College can be tough enough for traditional students. For those enrolled at community colleges, who often have less academic preparation and face added pressures from having to work to pay for school, the pathway to success can be even more daunting.
“In the community college system, we have open access, which means that any student who desires to come to us can,” says Patty Erjavec, president of Pueblo Community College (Colo.). “But keeping those students is a challenge, and graduating those students is a challenge.”
Under such circumstances, the most innocuous obstacle can be enough to cause a student to throw up his hands and walk away. At PCC, those obstacles were found more and more in customer service areas, with students complaining about long lines at offices and lengthy stretches on hold just to get basic questions answered.
“It’s easy for them to give up,” Erjavec notes. “Part of our job is to make sure our students find value in going that extra mile to get their education and to complete it.”
Worried that frustrated students would be driven away for good, PCC dispatched administrators to an offsite management training program, where they researched how other institutions were dealing with similar issues and learned best practices in higher education customer service. They returned to campus and formed a multidisciplinary team that developed and established a new unit to address these most fundamental of concerns.
Eliminating long lines and lengthy hold times turned a student body happier ... and, administrators hope, more likely to complete their degree.
Pueblo’s Customer Solutions Center consolidated the work of many student-facing areas into a single place where answers could be provided quickly and efficiently. From paying their tuition to getting answers to financial aid questions to registering for classes, students have a one-stop option to handle the nitty-gritty administrative details in a more timely fashion than ever before.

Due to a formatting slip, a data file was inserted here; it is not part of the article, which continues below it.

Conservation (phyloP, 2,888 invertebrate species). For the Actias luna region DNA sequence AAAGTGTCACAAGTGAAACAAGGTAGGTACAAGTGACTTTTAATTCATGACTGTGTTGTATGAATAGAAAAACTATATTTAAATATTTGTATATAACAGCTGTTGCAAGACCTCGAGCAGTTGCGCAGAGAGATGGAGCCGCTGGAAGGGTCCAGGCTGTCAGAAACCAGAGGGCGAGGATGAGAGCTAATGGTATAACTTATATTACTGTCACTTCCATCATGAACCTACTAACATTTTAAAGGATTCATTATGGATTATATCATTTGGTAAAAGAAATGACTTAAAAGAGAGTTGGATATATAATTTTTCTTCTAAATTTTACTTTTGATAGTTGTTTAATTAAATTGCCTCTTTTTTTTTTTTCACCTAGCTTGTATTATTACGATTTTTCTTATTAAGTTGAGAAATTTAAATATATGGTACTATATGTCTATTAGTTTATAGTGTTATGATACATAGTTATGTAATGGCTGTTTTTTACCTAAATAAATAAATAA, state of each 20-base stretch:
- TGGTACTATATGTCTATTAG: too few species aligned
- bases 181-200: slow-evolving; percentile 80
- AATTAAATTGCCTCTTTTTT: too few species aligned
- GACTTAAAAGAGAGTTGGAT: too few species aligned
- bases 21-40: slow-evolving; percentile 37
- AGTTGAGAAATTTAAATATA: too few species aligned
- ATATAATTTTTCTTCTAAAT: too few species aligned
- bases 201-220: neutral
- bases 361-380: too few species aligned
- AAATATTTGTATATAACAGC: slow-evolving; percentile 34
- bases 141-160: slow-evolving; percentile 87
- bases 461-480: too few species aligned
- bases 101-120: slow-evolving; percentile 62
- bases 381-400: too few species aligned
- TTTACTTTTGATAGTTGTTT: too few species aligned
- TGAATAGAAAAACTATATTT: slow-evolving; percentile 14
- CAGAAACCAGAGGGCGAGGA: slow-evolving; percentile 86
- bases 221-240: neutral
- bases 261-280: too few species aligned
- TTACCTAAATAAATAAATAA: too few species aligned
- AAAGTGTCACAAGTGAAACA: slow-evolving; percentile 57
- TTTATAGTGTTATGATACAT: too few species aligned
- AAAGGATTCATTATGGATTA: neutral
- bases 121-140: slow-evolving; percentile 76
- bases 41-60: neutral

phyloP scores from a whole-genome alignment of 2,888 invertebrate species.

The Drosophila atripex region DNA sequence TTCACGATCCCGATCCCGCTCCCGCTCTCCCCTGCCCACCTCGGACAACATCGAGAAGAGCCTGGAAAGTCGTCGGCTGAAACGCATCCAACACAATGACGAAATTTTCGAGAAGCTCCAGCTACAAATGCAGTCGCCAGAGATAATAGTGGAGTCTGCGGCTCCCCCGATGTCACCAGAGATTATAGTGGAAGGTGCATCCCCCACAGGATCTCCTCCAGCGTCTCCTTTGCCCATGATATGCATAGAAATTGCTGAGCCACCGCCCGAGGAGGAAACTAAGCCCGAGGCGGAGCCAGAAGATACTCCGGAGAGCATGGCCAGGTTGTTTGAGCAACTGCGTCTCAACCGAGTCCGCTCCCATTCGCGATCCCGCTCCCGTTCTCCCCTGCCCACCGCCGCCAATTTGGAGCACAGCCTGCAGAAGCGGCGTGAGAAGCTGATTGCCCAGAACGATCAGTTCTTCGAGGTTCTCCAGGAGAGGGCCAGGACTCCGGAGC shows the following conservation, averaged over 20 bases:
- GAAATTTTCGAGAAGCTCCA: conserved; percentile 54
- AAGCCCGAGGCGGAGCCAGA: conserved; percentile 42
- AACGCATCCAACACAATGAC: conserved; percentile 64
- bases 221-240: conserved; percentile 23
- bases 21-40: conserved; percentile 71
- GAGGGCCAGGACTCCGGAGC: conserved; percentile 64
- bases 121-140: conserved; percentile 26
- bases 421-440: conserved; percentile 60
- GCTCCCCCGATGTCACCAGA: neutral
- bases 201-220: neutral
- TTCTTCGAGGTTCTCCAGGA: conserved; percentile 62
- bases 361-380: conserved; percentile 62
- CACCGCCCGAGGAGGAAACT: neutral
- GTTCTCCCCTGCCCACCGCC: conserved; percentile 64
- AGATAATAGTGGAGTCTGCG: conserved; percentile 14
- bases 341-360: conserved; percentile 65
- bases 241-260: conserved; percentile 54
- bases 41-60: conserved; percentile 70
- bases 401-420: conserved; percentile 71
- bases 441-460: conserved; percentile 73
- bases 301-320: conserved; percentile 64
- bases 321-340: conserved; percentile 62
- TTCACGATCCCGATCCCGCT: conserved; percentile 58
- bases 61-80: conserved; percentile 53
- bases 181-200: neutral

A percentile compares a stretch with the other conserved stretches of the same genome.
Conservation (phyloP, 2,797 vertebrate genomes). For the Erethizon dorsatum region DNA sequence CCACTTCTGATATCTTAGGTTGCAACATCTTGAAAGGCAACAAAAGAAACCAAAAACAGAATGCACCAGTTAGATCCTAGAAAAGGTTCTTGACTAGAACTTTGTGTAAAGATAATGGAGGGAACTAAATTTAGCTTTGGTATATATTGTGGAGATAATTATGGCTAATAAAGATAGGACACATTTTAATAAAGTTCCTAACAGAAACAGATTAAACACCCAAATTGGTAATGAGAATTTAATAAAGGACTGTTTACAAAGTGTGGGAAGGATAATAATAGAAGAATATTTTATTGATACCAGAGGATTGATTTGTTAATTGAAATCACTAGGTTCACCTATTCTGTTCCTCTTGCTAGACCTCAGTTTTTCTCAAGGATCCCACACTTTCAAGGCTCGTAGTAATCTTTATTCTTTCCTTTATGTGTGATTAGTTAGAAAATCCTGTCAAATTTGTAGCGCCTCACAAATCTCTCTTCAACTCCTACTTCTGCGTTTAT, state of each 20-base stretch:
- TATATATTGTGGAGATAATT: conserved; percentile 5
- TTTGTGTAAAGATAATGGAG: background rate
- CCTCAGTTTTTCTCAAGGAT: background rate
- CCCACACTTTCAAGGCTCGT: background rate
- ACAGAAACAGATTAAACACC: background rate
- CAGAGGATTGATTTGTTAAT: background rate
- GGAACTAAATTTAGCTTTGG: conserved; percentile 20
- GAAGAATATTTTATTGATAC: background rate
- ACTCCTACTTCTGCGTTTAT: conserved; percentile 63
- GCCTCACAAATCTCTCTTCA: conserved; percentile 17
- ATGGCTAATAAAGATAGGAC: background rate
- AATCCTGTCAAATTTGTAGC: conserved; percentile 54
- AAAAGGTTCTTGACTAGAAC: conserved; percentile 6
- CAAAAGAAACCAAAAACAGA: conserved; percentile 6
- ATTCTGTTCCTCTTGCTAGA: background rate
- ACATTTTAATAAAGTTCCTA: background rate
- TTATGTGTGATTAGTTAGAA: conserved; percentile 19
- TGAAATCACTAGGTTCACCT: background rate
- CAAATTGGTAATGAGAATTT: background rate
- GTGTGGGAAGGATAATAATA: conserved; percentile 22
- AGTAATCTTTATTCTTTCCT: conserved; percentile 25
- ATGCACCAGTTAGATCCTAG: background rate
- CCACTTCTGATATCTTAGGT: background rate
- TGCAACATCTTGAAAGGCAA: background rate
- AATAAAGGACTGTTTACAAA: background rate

“We developed the Customer Solution Center as a means to improve customer service, better serve our students, and make sure that their first experience at Pueblo Community College is a healthy, positive experience,” Erjavec says. “They are kind of an intermediary, if you will, a front line to answering students’ questions.”
Administrative departments report accomplishing more because they deal with far fewer pop-ins and phone calls from students. And the students seem happier, with 85 percent calling themselves “satisfied” or “highly satisfied” in customer service surveys conducted not long after the fall 2011 semester got underway.
Pueblo has big plans for the CSC, according to Erjavec, who reports that the increased emphasis on customer service is being applied not only to new and current students, but also to those who may have been driven away by prior bad experiences.
One example of enhanced service is this: “Since school has started, the Customer Solutions Center has now called every student that was enrolled in the spring who didn’t graduate and who did not return,” she says, “so that we can identify why a student didn’t return and what we can be doing, what steps we can take, to get them back here.”